One of the most realistic mob movies ever, the film accurately portrays the Italian Mob’s hold over Harlem in 1970s New York. The film also does an excellent job of depicting the power structure of the mob as shown by Anthony Franciosa’s bumbling performance of the son-in-law of a mafia boss. Richard Ward playing a Bumpy Johnson type role is also great here. Films like Hoodlum (1997) show the Mob’s influence on Harlem going back to the 1920s. But this film does a great job of showing the terror the Mob could induce in New York City Residents. Yaphet Kotto is excellent here as a tough cop I role he would later popularize in Midnight Run (1988) and Homicide life on the street. Anthony Quinn in one of his last leading roles commands the screen as a racist corrupt cop. Burt Young also makes an appearance.
6. Night Moves (1975)
One of the smartest and most witty Screenplays of the 70s. Gene Hackman plays a washed up NFL player turned Private detective. He's as charming as ever and gives one of the best performances of his career. A young James Wood is as slimy as ever here. The film was shot in 1973, but not released till 1975 due to controversy surrounding Melanie Griffith being only 16 years old in the film. Despite her young age she’s outstanding here as a young teenage runaway. Alan Sharp delivers one of the sharpest screenplays of the 70s; he had previously written two great underrated westerns: The Hired Hand (1971) and Ulzana’s Raid (1972). Arthur Penn and Gene Hackman do it again. Outside of French connection this is their best collaboration.
7. Fingers (1978)
One of the most underrated mob movies ever. Harvey Kitel is breathtaking as mob enforcer, piano prodigy Jimmy Fingers; he would later give a similar performance in Bad Lieutenant (1992). Directed by James Toback who wrote other great mob movies The Gambler (1974) and Bugsy (1991). The film is best known for being referenced by John Travolta’s character in Get Shorty (1995). Michael V. Gazzo of Godfather Fame is also great here as the mob boss father to Jimmy Fingers. A young Danny Aiello and Tony Sirico are also great here as mob enforcers. NFL hall of famer Jim Brown gives the best performance of his acting career as the malicious pimp Dreems.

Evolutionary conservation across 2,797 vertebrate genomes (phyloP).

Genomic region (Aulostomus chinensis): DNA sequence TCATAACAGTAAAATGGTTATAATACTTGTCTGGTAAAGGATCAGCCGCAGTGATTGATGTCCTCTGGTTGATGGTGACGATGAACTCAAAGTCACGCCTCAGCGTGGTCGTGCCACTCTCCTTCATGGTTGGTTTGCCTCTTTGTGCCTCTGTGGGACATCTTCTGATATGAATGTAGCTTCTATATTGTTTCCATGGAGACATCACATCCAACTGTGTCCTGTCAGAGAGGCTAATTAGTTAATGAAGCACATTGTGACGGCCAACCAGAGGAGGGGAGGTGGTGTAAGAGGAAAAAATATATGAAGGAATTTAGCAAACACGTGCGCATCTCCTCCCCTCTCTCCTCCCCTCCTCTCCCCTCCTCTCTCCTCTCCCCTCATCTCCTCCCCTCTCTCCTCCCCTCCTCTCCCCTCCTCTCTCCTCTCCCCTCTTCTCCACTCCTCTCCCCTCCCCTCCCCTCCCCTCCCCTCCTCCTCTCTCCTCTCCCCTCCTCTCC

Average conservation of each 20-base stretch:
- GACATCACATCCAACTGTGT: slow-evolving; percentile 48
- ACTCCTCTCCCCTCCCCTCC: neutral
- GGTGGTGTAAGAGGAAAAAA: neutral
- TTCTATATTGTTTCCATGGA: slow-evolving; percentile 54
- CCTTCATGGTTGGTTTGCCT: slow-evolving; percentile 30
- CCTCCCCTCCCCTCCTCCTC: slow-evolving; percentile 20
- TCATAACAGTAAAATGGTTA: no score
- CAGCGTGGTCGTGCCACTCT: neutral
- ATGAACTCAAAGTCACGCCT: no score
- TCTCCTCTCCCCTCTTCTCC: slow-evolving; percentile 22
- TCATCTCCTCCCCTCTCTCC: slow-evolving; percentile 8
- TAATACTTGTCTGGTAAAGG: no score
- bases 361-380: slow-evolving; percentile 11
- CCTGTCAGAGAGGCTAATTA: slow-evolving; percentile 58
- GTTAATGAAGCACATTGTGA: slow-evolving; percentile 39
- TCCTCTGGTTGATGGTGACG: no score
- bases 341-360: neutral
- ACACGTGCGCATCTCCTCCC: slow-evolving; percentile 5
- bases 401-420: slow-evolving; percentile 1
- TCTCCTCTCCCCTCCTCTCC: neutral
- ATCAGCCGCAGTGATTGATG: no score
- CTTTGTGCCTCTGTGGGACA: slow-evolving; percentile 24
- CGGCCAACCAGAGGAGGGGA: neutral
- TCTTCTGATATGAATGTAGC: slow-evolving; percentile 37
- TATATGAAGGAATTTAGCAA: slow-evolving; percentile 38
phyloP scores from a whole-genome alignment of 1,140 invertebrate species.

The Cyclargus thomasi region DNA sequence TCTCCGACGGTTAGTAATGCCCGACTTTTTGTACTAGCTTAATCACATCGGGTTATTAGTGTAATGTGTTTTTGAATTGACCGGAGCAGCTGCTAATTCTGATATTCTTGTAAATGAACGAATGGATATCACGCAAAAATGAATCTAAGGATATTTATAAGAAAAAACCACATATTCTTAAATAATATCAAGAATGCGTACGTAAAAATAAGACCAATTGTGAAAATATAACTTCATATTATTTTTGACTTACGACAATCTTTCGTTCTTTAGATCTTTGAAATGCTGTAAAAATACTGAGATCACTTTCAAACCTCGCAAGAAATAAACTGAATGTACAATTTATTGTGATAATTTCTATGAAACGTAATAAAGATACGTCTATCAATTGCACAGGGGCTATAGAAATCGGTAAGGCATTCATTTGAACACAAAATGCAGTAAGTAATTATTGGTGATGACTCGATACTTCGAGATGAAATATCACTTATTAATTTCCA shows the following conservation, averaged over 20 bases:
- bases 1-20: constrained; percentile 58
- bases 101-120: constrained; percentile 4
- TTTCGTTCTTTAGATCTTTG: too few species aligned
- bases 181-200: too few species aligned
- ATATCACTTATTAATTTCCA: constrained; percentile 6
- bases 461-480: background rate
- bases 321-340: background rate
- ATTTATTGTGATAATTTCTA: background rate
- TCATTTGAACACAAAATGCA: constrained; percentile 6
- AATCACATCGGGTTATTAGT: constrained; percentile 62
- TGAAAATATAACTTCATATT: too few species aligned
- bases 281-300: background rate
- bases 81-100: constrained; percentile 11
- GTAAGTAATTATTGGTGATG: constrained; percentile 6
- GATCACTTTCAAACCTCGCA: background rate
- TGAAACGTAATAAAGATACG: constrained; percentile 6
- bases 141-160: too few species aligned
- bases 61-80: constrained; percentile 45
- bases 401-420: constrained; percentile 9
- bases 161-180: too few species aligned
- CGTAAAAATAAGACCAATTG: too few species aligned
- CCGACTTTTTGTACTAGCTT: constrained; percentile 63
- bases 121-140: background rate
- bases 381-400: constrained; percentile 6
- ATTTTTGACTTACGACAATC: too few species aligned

8. The Big Fix (1978)
Richard Dreyfuss was one of the most popular actors of the 1970s and this was his first film fresh off an Oscar Win for The Goodbye Girl (making him the youngest actor ever to win best actor at the time). Although a modest box office success making 13 million the film is completely forgotten today. One of the best private detective movies ever. Drefyuss brings his signature charm and although some thought he was miscast in this role, he’s perfect as an ex 60s radical turned jaden 70s PI. A young F Murray Abraham and John Lightow are also great here. Fans of cops or detective films, this is a must watch!
9. The Boys from Brazil (1978)
If you enjoy the tv show Hunters (2020) or nazi films in general then The Boys From Brazil is right up your alley. Laurennce Oliver, fresh off another better known Nazi Hunting film Marathon Man (1976), once again was nominated for the Oscar. Gregory Peck’s last large role in a major production. Peck, like Oliver tried to revive his career and snag an oscar nomination, but critics called his performance hammy and this film stalled his career. However, the critics were wrong and Peck is great here as an ode to the mustache twirling villains of 1930s serials from Peck’s childhood. One of the most absurd premises ever: ‘Dr. Josef Mengele (Gregory Peck) clones Hitler 95 times, and hopes to raise the resulting boys in Brazil, giving them childhoods identical to Hitler's. An over the top, but fun film with steady direction from the great Franklin J. Schaffner.
10. The Fury (1978)
Carrie (1976) is considered one of Brian De Palma’s best films. But, everyone always forgets that he made another film about a troubled teen with telekinetic powers. Kirk Douglas’s last great leading role, besides The Man from Snowy River (1982). John Cassavevtes, Amy Irving, and Charles Durning are also great here. Takes the telekinetic powers from Carrie and turns it up to eleven. This film combines multiple genres: horror, paranoia, 70s spy thriller, and Scfi. Excellent set pieces, action, and suspense. De Palma as always masterfully directs this film and injects it with his signature style.